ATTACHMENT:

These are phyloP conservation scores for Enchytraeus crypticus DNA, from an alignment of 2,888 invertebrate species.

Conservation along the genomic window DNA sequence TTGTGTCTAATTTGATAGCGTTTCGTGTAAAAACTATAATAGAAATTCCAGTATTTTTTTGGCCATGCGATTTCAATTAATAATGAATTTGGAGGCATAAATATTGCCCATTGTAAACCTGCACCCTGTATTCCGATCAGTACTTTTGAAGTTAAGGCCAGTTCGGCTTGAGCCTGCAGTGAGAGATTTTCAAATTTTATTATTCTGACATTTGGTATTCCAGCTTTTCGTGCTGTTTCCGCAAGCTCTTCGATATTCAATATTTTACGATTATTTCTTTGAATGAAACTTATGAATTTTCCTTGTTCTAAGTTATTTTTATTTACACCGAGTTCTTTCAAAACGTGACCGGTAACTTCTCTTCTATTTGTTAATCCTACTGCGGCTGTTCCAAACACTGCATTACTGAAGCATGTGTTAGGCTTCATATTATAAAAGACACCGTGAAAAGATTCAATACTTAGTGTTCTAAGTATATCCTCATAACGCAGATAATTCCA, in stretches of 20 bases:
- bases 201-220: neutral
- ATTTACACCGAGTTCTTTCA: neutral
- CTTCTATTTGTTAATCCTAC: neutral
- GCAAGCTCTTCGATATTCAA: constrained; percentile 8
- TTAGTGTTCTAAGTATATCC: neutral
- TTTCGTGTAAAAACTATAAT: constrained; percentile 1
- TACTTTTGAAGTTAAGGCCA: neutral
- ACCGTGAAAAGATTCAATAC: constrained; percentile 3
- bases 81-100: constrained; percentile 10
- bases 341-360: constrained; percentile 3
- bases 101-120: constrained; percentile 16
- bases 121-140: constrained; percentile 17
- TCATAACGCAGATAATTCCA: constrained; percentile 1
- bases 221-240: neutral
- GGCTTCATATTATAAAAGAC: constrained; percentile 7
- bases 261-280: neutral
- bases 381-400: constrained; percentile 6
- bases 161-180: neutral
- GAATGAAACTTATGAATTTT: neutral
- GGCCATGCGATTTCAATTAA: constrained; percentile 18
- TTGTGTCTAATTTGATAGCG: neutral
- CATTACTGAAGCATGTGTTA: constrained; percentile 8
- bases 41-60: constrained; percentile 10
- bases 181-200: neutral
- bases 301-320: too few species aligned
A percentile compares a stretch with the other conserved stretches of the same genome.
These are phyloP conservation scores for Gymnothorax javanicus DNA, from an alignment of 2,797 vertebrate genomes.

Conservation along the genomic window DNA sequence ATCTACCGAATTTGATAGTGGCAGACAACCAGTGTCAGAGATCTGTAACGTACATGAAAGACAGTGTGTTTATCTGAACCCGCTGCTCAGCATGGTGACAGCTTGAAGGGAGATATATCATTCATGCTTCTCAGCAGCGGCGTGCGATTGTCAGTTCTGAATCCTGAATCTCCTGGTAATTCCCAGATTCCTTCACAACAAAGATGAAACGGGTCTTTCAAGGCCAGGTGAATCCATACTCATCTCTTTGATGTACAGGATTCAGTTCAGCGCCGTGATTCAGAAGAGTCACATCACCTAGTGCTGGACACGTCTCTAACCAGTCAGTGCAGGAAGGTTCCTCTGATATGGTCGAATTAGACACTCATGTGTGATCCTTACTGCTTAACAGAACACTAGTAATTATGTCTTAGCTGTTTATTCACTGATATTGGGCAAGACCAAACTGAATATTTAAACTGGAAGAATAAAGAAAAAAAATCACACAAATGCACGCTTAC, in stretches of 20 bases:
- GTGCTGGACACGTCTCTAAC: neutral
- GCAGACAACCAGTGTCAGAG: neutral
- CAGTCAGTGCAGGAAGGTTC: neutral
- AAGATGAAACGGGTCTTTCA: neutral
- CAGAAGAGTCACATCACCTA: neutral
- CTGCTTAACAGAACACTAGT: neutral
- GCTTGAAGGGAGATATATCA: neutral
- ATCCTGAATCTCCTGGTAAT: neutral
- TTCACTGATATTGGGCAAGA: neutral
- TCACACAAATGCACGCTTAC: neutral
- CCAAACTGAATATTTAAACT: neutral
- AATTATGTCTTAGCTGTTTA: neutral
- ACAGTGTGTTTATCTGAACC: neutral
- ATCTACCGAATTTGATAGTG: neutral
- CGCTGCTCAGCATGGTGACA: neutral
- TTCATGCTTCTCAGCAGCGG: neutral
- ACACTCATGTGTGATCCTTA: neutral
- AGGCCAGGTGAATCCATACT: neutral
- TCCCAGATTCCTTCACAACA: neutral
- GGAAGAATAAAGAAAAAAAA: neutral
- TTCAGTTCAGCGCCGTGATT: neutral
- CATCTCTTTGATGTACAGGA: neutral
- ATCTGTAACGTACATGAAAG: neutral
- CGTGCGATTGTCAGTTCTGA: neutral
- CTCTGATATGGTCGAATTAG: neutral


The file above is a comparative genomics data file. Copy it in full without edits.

These are phyloP conservation scores for Enchytraeus crypticus DNA, from an alignment of 2,888 invertebrate species.

Conservation along the genomic window DNA sequence TTGTGTCTAATTTGATAGCGTTTCGTGTAAAAACTATAATAGAAATTCCAGTATTTTTTTGGCCATGCGATTTCAATTAATAATGAATTTGGAGGCATAAATATTGCCCATTGTAAACCTGCACCCTGTATTCCGATCAGTACTTTTGAAGTTAAGGCCAGTTCGGCTTGAGCCTGCAGTGAGAGATTTTCAAATTTTATTATTCTGACATTTGGTATTCCAGCTTTTCGTGCTGTTTCCGCAAGCTCTTCGATATTCAATATTTTACGATTATTTCTTTGAATGAAACTTATGAATTTTCCTTGTTCTAAGTTATTTTTATTTACACCGAGTTCTTTCAAAACGTGACCGGTAACTTCTCTTCTATTTGTTAATCCTACTGCGGCTGTTCCAAACACTGCATTACTGAAGCATGTGTTAGGCTTCATATTATAAAAGACACCGTGAAAAGATTCAATACTTAGTGTTCTAAGTATATCCTCATAACGCAGATAATTCCA, in stretches of 20 bases:
- bases 201-220: neutral
- ATTTACACCGAGTTCTTTCA: neutral
- CTTCTATTTGTTAATCCTAC: neutral
- GCAAGCTCTTCGATATTCAA: constrained; percentile 8
- TTAGTGTTCTAAGTATATCC: neutral
- TTTCGTGTAAAAACTATAAT: constrained; percentile 1
- TACTTTTGAAGTTAAGGCCA: neutral
- ACCGTGAAAAGATTCAATAC: constrained; percentile 3
- bases 81-100: constrained; percentile 10
- bases 341-360: constrained; percentile 3
- bases 101-120: constrained; percentile 16
- bases 121-140: constrained; percentile 17
- TCATAACGCAGATAATTCCA: constrained; percentile 1
- bases 221-240: neutral
- GGCTTCATATTATAAAAGAC: constrained; percentile 7
- bases 261-280: neutral
- bases 381-400: constrained; percentile 6
- bases 161-180: neutral
- GAATGAAACTTATGAATTTT: neutral
- GGCCATGCGATTTCAATTAA: constrained; percentile 18
- TTGTGTCTAATTTGATAGCG: neutral
- CATTACTGAAGCATGTGTTA: constrained; percentile 8
- bases 41-60: constrained; percentile 10
- bases 181-200: neutral
- bases 301-320: too few species aligned
A percentile compares a stretch with the other conserved stretches of the same genome.
These are phyloP conservation scores for Gymnothorax javanicus DNA, from an alignment of 2,797 vertebrate genomes.

Conservation along the genomic window DNA sequence ATCTACCGAATTTGATAGTGGCAGACAACCAGTGTCAGAGATCTGTAACGTACATGAAAGACAGTGTGTTTATCTGAACCCGCTGCTCAGCATGGTGACAGCTTGAAGGGAGATATATCATTCATGCTTCTCAGCAGCGGCGTGCGATTGTCAGTTCTGAATCCTGAATCTCCTGGTAATTCCCAGATTCCTTCACAACAAAGATGAAACGGGTCTTTCAAGGCCAGGTGAATCCATACTCATCTCTTTGATGTACAGGATTCAGTTCAGCGCCGTGATTCAGAAGAGTCACATCACCTAGTGCTGGACACGTCTCTAACCAGTCAGTGCAGGAAGGTTCCTCTGATATGGTCGAATTAGACACTCATGTGTGATCCTTACTGCTTAACAGAACACTAGTAATTATGTCTTAGCTGTTTATTCACTGATATTGGGCAAGACCAAACTGAATATTTAAACTGGAAGAATAAAGAAAAAAAATCACACAAATGCACGCTTAC, in stretches of 20 bases:
- GTGCTGGACACGTCTCTAAC: neutral
- GCAGACAACCAGTGTCAGAG: neutral
- CAGTCAGTGCAGGAAGGTTC: neutral
- AAGATGAAACGGGTCTTTCA: neutral
- CAGAAGAGTCACATCACCTA: neutral
- CTGCTTAACAGAACACTAGT: neutral
- GCTTGAAGGGAGATATATCA: neutral
- ATCCTGAATCTCCTGGTAAT: neutral
- TTCACTGATATTGGGCAAGA: neutral
- TCACACAAATGCACGCTTAC: neutral
- CCAAACTGAATATTTAAACT: neutral
- AATTATGTCTTAGCTGTTTA: neutral
- ACAGTGTGTTTATCTGAACC: neutral
- ATCTACCGAATTTGATAGTG: neutral
- CGCTGCTCAGCATGGTGACA: neutral
- TTCATGCTTCTCAGCAGCGG: neutral
- ACACTCATGTGTGATCCTTA: neutral
- AGGCCAGGTGAATCCATACT: neutral
- TCCCAGATTCCTTCACAACA: neutral
- GGAAGAATAAAGAAAAAAAA: neutral
- TTCAGTTCAGCGCCGTGATT: neutral
- CATCTCTTTGATGTACAGGA: neutral
- ATCTGTAACGTACATGAAAG: neutral
- CGTGCGATTGTCAGTTCTGA: neutral
- CTCTGATATGGTCGAATTAG: neutral